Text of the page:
10 October 2012

A Weaver-Bird Story

One of the most vivid memories I have of my childhood is of a visit to Kumana.  There were elephants, deer, wild buffalo and lots of birds.  Of the elephants I remember a lone male calmly walking across what would have been a good half a kilometer stretch of grassland.  That’s nothing compared to the Minneriya herd, of course, but we are talking Kumana here.

There were two other things I return to often.  Kudumbigala, an ancient monastery, literally stand out, rising from the shrub jungle.  I’ve visited once, since that first time, twenty years later and at a time when armed groups roamed almost all jungles in the North and East of the country.  Didn’t come across any, though.  Kudumbigala was silent.  It was so quiet that it was as though the rocky hill was cocooned by the collective breath of all those who were resident through millennia, as though protecting the sanctity from human beings fascinated with lesser pursuits.  

And then there was an ancient tree covered with birds’ nests.  There were dozens.  It was a weaver bird colony.  We didn’t pick any, didn’t touch, and didn’t check to see if they were occupied or not.  We were simply fascinated by the number and more than this the elegant craftsmanship. 

I’ve seen such nests in the homes of friends and relatives.  They never fail to amaze me.  Weaver birds’ nests, like most non-human constructions, remind me that we don’t invent but only elaborate and that for all human braggadocio, non-humans have done better.  Like trees, which, according to an old friend, are the most evolved species: they don’t pollute, they don’t indulge in destruction, don’t harm any other creature and have perfect waste-disposal mechanisms. 

Weaver birds’ nests came to me just now, again, when I was going through the text of a collection of poems I had written some years ago.  The title of the collection is ‘Threads’.  I noticed a dedication that I had forgotten about: ‘In celebration of weaving’.    The ‘thread’ of the collection referred to the pirith noola, the thread of protection, let’s say, chanted over and tied around the wrist of Buddhists.  It referred to a chanting incident and was metaphor for a single line common to all poems in that text, a tenet that runs through the Buddhist canon: impermanence.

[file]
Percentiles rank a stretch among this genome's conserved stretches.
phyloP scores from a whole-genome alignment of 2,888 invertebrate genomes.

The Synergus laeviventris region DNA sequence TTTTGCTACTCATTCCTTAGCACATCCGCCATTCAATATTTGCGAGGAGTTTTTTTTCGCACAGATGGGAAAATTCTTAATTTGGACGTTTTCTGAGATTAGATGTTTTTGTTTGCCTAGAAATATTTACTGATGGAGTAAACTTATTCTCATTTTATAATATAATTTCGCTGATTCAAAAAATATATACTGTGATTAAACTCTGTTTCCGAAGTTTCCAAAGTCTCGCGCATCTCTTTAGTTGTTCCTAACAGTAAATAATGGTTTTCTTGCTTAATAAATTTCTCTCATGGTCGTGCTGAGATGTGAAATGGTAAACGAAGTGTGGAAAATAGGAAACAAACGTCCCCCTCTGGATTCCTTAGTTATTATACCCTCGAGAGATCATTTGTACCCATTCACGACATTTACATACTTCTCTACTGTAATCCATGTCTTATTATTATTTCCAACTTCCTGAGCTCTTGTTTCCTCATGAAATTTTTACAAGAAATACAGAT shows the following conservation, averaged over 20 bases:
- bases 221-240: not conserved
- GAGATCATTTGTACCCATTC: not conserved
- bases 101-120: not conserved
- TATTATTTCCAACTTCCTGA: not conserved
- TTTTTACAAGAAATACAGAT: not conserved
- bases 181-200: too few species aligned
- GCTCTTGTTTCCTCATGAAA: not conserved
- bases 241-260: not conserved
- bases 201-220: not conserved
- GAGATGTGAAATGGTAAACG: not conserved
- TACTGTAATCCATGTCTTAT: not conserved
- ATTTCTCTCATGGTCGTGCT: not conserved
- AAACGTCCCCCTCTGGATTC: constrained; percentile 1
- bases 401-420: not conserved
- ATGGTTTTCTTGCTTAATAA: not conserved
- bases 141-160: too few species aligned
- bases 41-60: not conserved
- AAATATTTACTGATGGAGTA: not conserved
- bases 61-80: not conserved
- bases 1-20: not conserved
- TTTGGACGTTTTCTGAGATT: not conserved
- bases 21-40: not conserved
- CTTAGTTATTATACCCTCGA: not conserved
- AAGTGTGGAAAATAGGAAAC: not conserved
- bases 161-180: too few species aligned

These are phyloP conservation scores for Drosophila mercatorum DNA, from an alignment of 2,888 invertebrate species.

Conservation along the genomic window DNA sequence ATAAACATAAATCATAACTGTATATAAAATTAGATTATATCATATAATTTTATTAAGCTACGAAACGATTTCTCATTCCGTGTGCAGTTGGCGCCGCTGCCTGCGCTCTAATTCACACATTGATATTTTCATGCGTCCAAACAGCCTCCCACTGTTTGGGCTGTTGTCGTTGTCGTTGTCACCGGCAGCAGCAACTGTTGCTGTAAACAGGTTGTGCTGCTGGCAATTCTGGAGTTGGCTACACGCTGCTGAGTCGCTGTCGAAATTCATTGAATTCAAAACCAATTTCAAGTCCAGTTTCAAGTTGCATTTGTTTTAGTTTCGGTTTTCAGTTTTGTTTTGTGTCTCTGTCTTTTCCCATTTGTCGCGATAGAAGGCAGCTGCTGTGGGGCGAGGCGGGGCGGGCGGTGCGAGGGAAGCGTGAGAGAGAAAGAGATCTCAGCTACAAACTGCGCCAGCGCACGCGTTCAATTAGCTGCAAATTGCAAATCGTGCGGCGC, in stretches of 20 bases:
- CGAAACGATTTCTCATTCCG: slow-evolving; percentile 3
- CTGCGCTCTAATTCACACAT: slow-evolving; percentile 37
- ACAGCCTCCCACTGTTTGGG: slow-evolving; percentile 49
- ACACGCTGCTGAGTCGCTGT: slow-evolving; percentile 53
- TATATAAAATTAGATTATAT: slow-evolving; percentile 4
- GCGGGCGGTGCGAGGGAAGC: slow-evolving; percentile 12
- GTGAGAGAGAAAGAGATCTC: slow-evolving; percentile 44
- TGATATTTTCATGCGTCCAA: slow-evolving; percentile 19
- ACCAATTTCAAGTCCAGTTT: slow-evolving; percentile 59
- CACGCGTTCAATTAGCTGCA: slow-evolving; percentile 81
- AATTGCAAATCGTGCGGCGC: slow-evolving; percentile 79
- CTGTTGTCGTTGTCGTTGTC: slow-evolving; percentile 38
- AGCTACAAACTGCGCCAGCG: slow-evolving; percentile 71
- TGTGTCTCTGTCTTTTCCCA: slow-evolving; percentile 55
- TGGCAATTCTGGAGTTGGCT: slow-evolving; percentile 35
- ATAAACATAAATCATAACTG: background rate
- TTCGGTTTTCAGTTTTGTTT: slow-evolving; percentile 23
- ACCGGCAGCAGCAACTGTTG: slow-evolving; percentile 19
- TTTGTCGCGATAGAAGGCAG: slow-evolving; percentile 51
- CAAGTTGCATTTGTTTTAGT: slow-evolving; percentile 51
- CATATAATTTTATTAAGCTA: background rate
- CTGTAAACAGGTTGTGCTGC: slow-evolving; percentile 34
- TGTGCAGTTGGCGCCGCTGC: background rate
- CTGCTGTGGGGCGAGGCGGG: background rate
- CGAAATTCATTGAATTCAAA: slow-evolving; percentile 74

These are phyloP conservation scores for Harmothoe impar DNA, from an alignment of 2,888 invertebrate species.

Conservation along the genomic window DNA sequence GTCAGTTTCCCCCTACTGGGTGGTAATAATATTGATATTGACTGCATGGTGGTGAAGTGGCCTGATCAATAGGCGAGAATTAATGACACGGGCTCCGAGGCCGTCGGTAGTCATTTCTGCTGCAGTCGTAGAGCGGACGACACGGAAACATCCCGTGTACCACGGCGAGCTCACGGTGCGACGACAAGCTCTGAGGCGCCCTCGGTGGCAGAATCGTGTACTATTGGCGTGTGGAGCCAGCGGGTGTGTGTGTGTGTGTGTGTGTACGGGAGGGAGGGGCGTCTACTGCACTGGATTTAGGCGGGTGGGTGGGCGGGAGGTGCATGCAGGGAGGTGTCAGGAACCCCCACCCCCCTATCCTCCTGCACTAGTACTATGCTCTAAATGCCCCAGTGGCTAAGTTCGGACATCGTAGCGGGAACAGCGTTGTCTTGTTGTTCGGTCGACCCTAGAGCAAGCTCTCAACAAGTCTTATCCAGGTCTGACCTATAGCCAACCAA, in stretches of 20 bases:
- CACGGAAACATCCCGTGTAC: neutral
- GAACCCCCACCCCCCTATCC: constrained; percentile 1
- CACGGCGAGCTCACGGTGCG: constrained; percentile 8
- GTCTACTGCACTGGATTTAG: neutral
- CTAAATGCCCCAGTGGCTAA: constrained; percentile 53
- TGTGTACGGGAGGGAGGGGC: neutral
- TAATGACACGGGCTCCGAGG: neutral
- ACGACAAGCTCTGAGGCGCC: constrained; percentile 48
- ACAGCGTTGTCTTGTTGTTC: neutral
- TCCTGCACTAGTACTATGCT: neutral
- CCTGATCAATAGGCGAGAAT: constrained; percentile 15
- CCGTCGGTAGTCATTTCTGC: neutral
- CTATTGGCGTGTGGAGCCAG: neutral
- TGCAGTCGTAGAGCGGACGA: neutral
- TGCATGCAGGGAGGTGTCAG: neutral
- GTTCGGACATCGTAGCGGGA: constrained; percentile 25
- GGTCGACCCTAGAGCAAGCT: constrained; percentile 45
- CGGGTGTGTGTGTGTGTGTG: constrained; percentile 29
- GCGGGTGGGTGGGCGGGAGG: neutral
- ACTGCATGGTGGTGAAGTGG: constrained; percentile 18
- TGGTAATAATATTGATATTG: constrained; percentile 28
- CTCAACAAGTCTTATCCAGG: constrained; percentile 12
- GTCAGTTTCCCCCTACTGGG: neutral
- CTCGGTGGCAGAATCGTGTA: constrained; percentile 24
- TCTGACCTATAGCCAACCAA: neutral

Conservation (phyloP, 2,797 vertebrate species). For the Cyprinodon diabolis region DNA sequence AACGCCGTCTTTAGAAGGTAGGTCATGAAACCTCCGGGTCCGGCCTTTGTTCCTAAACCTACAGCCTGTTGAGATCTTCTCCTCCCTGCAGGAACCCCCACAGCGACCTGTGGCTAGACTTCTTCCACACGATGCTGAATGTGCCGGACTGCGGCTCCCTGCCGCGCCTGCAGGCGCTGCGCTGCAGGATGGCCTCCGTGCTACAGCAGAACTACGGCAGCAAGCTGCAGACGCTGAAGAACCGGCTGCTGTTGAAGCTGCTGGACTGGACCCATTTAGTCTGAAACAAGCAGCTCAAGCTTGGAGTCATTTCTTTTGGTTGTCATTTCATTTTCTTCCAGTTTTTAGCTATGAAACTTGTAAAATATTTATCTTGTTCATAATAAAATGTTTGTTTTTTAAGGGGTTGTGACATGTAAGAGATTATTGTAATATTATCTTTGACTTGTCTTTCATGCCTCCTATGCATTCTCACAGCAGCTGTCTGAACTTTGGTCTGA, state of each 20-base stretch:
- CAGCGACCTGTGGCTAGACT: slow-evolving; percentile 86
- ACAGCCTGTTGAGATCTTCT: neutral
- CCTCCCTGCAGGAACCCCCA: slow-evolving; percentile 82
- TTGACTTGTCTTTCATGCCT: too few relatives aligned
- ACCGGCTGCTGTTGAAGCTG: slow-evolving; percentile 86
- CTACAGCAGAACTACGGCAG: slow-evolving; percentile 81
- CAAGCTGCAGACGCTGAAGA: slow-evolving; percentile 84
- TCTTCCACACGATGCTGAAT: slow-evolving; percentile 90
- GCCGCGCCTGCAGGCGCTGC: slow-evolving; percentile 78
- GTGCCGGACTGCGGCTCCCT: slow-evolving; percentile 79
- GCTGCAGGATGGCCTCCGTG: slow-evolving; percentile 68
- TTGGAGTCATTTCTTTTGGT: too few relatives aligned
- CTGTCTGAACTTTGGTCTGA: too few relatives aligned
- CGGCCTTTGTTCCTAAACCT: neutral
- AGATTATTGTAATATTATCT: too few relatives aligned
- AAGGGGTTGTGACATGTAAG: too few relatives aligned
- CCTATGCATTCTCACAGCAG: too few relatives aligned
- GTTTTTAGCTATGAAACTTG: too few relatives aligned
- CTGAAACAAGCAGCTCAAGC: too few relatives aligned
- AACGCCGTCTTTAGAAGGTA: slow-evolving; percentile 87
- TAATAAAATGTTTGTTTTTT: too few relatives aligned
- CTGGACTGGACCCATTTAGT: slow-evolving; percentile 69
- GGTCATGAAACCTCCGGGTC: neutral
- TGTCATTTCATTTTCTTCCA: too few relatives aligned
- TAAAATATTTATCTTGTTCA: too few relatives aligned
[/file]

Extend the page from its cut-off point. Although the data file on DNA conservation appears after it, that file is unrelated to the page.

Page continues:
And I thought of birds and weaving.  Elegance and craftsmanship.  Safety and protection.  The kind that is done consequent to practical considerations and those for show, those for simple survival reasons and those for complex ‘survival’ reasons. 

Construction, in other words, is not always innocent.  Indeed, in human things, one could even say that innocence in rationale is the exception and not the rule.  This is why the word ‘spin’ has meanings that have more twist and bite than the full range of options employed by Ajantha Mendia or Akhila Dhananjaya. 

It’s not the weaver bird only that takes trouble over weave.  There are others that feign and frill.  Birds weave, but the human weave is sinister.  We weave with word, with dress, eye-liner, powder-puff, polish, embroidery, entourage, vehicle convoy, mis-saying, non-saying, diversion, gift, venom, bullet, bomb and drone. We weave with easy-answer. We weave by alluding to policy. We use the thread of selectivity and citing universality.   Even sleep feigning is weave.  Newspapers are weave-made. Radio too.  There is as much ‘society’ as there is puppet string in social media.  We even weave when we don’t think we are weaving. That’s subconscious weaving, some might say.  Or conditioned weaving.  Perhaps there is some virtue in nudism, figuratively speaking. 

Weaver birds are fascinating creatures.  They are as naked as anyone in a nudist colony.  Even in their home-building, the purpose is transparent.  I’ve seen weaver birds among humans.  Few, I admit.  They are beautiful.  

And that’s my weaver-bird story.  Written thirty years since that visit to Kumana. 


sajic said...

Weaver bird nests are one of the many miracles of nature-almost beyond belief. There's another miracle-a spider's web! Different purpose.
What would you say about that?

h. said...

this article is one of the nicest things someone has ever done for another person in a moment of personal tragedy. not enough words to explain the gratitude for this.

Anonymous said...

Weaver Bird ! Weaver Bird !
I know the secret,
woven so many
to satisfy she ,
Yes, she is choosy
she lays eggs
in most beautiful and in the safest .... :)